• Annual fee obligations: Specify the $25 that your LLC must pay to maintain its good standing in Wisconsin. Outline the payment process, including relevant deadlines and the party responsible for payment.
  • Franchise tax: Your Wisconsin LLC is subject to an annual franchise tax of No franchise tax, including information about the tax rate, calculation method, filing deadlines, and payment procedures. Make it clear which member or manager is responsible for managing and submitting the franchise tax payments.
  • Franchise tax penalty: If your LLC fails to submit the annual franchise tax on time, outline the potential late filing fees and penalties that may apply. In Wisconsin, the penalty for late filing of franchise tax is in Wisconsin, there is no late filing.  Specify the procedure for addressing late payments and resolving any issues with the Wisconsin tax office.

Addressing these critical aspects in your operating agreement ensures that your Wisconsin LLC remains compliant with all state regulations and requirements, minimizing the risk of penalties or disputes among members.

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Step 6: Obtain New EIN

Apply for a new EIN from the IRS for your Wisconsin LLC. This unique nine-digit number is assigned to your business for tax, reporting purposes, and other essential functions. You can apply for an EIN online through the IRS website, which is often the fastest and most convenient method. Alternatively, you may apply via mail or fax by submitting Form SS-4, depending on your preference and the urgency of your application.

Once you have obtained your new EIN, updating all relevant tax and business documents with your new number is crucial. This includes updating the Tax Exemption Certificate filed with the Wisconsin Department of Revenue to ensure accurate reporting and compliance with Wisconsin tax regulations. Additionally, update any other federal, state, and local tax forms or registrations that require your EIN, such as payroll tax filings, sales tax permits, and any required business licenses or permits.

Inform your bank, financial institutions, and other relevant parties of your new EIN to ensure all accounts, loans, and financial transactions are associated with your Wisconsin LLC’s correct tax identification number.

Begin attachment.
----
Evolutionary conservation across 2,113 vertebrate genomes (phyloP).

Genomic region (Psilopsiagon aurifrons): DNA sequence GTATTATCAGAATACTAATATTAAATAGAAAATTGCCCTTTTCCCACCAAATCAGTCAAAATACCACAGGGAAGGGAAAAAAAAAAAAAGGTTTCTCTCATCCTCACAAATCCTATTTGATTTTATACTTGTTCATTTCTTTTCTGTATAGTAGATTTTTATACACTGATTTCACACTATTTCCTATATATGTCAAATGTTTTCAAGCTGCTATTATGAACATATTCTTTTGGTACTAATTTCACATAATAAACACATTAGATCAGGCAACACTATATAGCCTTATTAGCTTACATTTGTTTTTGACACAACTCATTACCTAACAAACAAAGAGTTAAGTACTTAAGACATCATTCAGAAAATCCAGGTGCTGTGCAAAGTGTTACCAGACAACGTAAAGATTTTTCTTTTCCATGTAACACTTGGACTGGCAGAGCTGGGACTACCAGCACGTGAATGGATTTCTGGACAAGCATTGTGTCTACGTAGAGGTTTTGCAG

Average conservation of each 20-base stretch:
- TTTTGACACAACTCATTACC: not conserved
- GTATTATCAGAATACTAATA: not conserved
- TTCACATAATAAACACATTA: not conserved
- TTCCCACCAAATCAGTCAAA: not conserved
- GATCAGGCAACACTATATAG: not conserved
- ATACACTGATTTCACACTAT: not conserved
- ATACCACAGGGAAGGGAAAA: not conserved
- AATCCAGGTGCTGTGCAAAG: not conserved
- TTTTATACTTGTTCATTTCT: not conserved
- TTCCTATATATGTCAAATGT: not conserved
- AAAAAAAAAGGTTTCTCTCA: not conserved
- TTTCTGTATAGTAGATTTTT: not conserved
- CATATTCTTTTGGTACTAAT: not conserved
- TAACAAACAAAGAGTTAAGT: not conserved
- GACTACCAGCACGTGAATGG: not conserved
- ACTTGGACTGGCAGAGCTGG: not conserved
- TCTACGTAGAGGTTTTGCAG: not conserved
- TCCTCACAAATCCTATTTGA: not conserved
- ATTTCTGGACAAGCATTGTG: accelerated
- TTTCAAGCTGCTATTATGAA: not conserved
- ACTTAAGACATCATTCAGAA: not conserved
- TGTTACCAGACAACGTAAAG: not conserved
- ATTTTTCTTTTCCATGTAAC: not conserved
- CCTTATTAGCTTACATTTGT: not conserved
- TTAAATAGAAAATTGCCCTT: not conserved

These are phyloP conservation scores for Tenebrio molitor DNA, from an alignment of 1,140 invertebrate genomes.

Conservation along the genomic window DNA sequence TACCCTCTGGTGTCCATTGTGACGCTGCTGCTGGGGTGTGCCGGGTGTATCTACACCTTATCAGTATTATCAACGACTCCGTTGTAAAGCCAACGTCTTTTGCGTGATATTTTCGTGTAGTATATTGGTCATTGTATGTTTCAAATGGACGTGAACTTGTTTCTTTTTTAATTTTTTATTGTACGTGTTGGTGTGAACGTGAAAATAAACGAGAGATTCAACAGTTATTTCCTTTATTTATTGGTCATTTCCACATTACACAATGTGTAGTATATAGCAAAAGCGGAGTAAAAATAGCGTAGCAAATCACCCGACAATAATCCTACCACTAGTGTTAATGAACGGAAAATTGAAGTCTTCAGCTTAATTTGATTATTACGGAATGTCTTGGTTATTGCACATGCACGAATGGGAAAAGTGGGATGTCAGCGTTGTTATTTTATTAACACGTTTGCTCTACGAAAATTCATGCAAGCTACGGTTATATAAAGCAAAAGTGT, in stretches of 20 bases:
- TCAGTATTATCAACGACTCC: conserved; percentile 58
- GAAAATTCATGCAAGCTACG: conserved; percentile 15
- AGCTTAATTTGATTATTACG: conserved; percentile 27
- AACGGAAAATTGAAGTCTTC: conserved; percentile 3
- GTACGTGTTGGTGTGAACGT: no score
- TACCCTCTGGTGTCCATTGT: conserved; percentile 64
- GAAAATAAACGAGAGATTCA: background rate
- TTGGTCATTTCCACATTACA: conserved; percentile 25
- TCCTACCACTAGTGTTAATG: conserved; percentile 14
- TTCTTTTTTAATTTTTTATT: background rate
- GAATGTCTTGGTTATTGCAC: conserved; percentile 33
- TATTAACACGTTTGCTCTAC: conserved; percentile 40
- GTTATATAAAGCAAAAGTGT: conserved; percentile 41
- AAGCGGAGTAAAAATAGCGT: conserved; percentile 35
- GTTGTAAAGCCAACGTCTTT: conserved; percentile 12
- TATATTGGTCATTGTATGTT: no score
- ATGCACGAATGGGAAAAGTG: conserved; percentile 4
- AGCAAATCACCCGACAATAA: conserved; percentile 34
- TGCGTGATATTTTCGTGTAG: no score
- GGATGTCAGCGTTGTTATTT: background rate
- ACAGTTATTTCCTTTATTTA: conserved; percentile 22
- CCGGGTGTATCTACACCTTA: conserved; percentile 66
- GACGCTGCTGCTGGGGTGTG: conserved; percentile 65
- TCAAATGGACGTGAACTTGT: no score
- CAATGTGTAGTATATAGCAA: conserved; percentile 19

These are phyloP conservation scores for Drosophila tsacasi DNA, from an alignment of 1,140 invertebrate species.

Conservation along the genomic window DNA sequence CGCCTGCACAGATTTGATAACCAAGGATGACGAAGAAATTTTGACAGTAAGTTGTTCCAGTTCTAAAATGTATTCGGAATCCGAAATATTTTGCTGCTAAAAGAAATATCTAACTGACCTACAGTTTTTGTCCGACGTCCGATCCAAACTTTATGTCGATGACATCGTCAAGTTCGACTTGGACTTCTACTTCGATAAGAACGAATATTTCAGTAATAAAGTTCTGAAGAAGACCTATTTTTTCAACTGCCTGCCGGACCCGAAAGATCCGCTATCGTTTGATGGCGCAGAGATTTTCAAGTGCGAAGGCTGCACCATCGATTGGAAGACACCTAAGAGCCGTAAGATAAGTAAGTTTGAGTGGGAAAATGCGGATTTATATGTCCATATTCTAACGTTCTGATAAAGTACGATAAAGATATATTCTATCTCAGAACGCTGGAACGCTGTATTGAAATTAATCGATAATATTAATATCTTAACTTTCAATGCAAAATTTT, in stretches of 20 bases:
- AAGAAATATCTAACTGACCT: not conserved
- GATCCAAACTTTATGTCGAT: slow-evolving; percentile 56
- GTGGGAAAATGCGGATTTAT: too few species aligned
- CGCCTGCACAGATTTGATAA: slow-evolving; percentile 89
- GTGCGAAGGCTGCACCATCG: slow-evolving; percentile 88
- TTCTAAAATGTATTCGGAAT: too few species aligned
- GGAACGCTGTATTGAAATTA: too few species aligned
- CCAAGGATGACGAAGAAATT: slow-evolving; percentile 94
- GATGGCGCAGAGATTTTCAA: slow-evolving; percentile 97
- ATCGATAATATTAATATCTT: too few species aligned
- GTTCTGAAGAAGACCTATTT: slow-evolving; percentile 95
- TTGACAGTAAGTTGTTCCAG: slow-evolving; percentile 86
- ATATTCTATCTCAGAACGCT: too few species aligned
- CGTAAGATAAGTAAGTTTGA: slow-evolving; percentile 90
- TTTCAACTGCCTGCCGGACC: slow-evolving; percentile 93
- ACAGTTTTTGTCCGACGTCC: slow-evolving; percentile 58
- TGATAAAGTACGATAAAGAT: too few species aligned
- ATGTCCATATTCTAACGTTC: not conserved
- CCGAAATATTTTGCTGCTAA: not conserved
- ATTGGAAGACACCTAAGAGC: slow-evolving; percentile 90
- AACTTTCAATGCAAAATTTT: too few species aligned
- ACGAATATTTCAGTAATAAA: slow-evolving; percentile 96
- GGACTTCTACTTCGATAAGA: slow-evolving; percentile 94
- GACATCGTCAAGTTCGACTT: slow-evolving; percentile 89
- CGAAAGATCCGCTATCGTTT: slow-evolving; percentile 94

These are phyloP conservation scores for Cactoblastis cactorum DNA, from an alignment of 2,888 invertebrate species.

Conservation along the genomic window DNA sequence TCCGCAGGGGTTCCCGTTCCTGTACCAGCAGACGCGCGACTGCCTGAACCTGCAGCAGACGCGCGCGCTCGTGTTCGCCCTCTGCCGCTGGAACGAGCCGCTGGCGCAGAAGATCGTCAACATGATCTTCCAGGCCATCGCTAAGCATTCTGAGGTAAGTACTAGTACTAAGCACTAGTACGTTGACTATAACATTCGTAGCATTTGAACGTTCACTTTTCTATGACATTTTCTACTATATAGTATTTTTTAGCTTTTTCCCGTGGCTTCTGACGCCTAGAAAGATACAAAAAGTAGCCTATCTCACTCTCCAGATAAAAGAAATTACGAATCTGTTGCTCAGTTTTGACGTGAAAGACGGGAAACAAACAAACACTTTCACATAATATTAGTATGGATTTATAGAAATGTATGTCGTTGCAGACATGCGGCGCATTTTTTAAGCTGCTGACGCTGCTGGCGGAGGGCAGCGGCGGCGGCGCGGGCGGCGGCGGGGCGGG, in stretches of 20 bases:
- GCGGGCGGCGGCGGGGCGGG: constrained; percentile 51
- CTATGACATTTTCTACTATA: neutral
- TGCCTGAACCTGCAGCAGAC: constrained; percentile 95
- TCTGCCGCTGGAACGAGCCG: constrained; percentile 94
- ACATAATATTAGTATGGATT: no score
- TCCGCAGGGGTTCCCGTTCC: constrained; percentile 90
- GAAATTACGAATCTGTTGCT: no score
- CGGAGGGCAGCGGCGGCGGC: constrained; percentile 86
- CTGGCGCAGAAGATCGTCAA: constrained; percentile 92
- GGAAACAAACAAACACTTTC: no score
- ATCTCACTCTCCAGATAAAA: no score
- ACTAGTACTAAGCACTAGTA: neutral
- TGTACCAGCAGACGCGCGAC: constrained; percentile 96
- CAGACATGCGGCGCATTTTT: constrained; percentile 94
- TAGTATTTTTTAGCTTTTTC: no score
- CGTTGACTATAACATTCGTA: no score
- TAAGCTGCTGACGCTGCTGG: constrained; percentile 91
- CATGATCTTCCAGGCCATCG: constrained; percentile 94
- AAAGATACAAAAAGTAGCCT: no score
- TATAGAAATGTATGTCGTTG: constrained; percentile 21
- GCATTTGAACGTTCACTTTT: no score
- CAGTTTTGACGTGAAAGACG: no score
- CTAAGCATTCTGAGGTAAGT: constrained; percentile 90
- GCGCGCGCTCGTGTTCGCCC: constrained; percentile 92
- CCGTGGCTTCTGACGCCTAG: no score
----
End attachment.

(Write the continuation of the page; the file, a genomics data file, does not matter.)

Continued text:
By obtaining a new EIN and updating all relevant documents and accounts, you can ensure a smooth transition of your business operations under your new Wisconsin LLC structure, maintaining compliance with all tax and reporting requirements.

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Step 7: Update Licenses and Permits

Notify all relevant federal, state, and local agencies of your business’s conversion to an LLC in Wisconsin. This includes but is not limited to, the Wisconsin Secretary of State, the  Wisconsin Department of Workforce Development, the Wisconsin Department of Financial Institutions, the Wisconsin Department of Revenue, and any other regulatory bodies overseeing your industry or business activities. Informing these agencies of your new LLC structure ensures that your business remains compliant with all applicable regulations and maintains accurate records.

Update any Wisconsin licenses, permits, or registrations your business holds to reflect your new Wisconsin LLC structure and ownership. This may involve applying for new licenses or permits, transferring existing ones, or amending the information on file with the issuing agencies. Review the specific requirements and procedures for each license or permit, as these may vary between federal, state, and local levels.

In addition to updating your licenses and permits, you may need to update your information with the Wisconsin Secretary of State. This could include filing an amendment to your Articles of Organization  or notifying the Wisconsin Secretary of State of changes to your Registered Agent or business address. Consult the Wisconsin Secretary of State website or contact their office for guidance on updating your business’s information following the conversion to an LLC.

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Step 8: Inform Creditors and Other Stakeholders

Notify all creditors, suppliers, customers, and other stakeholders of your corporation’s conversion to an Wisconsin LLC. This ensures they know the change and can update their records, contracts, and invoices accordingly. Be transparent and proactive in communicating this information to maintain trust and minimize potential disruptions to your business relationships.